Guinness Is Good For You: The Evolution of an Iconic Brand
March 17, 2018
Life’s best moments are often met with great anticipation. Recognizing the opportunity therein, marketers have long worked to position their brands to play significant roles in those special moments. Think about your first bike - did you beg for a Huffy or a Schwinn?
Enjoying that first adult beverage was a memorable moment for many of us. When the much-anticipated moment came, you may have asked for a Guinness without even knowing why, exactly. For 259 years, Guinness has found ways to maintain the venerable brand’s bold, confident image while staying relevant to an ever-changing audience.
In honor of St. Patrick’s Day, we’re paying homage to the Irish brewery, and because we’re marketers, we’ll focus on how Guinness cleverly used marketing over the years to keep the brand in high demand.
Guinness: The Beguiling Beer Backstory
We’ve talked about Guinness before. It’s such an iconic brand that as marketing professionals, we can’t help but appreciate its rich narrative, and look for ways to learn from it.
The Tale of Guinness
Arthur Guinness began brewing ales at the St. James’s Gate Brewery in Dublin in 1759. A decade later, Guinness exported ale for the first time, shipping six-and-a-half barrels to Great Britain. The decision to export was a bold move, given the uncertainties surrounding sea travel at the time.
In 1799, Guinness stopped brewing ale to concentrate on his dark beer, affectionately dubbed “porter” after its popularity with street and river porters. The color isn’t black, as you might think. Roasted malted barley gives the liquid its distinctive, deep red color.
Playing things safe and blending in with the competition has never been part of the Guinness brand, a philosophy reflected in its long advertising history.
The brand’s earliest and most memorable campaigns include those bearing the “Guinness is good for you” slogan. The quirky slogan was plausible because some physicians ordered new mothers a pint following childbirth, citing the iron content of the ale as beneficial to recovery. The “good for you” slogan was a staple for 40 years until tighter advertising regulations forced it into retirement.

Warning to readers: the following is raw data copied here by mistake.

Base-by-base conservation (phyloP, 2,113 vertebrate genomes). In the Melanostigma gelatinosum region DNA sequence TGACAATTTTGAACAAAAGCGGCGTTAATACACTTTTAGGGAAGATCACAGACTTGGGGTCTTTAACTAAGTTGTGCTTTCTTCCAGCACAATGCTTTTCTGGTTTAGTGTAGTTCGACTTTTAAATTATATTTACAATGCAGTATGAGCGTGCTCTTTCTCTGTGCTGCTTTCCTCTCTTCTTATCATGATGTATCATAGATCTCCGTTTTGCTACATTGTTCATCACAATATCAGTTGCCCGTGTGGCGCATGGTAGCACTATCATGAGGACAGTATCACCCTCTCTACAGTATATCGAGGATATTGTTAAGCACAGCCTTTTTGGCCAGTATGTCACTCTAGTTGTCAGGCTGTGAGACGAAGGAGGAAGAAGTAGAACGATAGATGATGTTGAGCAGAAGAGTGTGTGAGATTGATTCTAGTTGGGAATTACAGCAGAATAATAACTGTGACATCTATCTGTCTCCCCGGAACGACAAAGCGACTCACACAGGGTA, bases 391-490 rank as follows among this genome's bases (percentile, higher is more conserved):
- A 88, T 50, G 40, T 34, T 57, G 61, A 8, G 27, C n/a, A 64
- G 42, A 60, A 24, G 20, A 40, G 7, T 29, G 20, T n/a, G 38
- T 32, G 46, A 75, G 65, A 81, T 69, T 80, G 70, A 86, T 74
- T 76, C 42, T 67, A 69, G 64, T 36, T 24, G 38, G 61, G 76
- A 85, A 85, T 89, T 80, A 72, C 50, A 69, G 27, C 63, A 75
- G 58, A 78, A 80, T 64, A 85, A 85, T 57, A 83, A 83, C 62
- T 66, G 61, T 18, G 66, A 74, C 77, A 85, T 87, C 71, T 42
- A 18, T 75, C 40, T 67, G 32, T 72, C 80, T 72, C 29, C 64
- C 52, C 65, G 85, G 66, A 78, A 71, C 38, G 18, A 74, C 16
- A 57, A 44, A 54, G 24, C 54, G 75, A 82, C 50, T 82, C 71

The “Guinness for strength” slogan followed, speaking to the laborers who were shaping industries and building cities. In the mid-30’s, the slogan evolved to “My goodness, my Guinness,” and featured illustrations of zookeepers and animals, including crocodiles, seals, and toucans. The slogan evolved in the mid-50’s to “Lovely day for a Guinness” and maintained the zoo theme.
Guinness was an early pioneer of buyer research in the 1960’s. The “Shipyard” execution is an early example of using data to plan a more sophisticated approach to audience targeting; the TV ad featured a man drinking a Guinness at the end of the work day and positioned the beverage as a way to relax after paying the days’ dues.
In the late 1970’s and 80’s, new television spots parodied the previously successful “Guinness is good for you” slogan with the more acceptable “Guinness isn’t good for you,” along with an empty mug. The tongue-in-cheek slogan upheld the stricter advertising requirements of the time while implying everyone should have a Guinness.
One of the most memorable ads of the modern era is the 1998 spot titled “Surfer,” released on St. Patrick’s Day. The spot won numerous awards, including a Cannes Gold Lion and several Clios. Influenced by illustrator and art nouveau painter Walter Crane’s work, “Neptune’s Horses,” the spot closes with the line “Good things come to those who…” a subtle reference to the time needed to properly pull a pint of Guinness.
2012 saw the brand introduce the “Made of more” campaign, celebrating an attitude of humanity, courage, and confidence to carve your own path, just as Arthur Guinness did in 1795 when he signed a 9,000-year lease on a small, ill-equipped property that would later become a center of brewing innovation (Guinness still pays £45 in rent).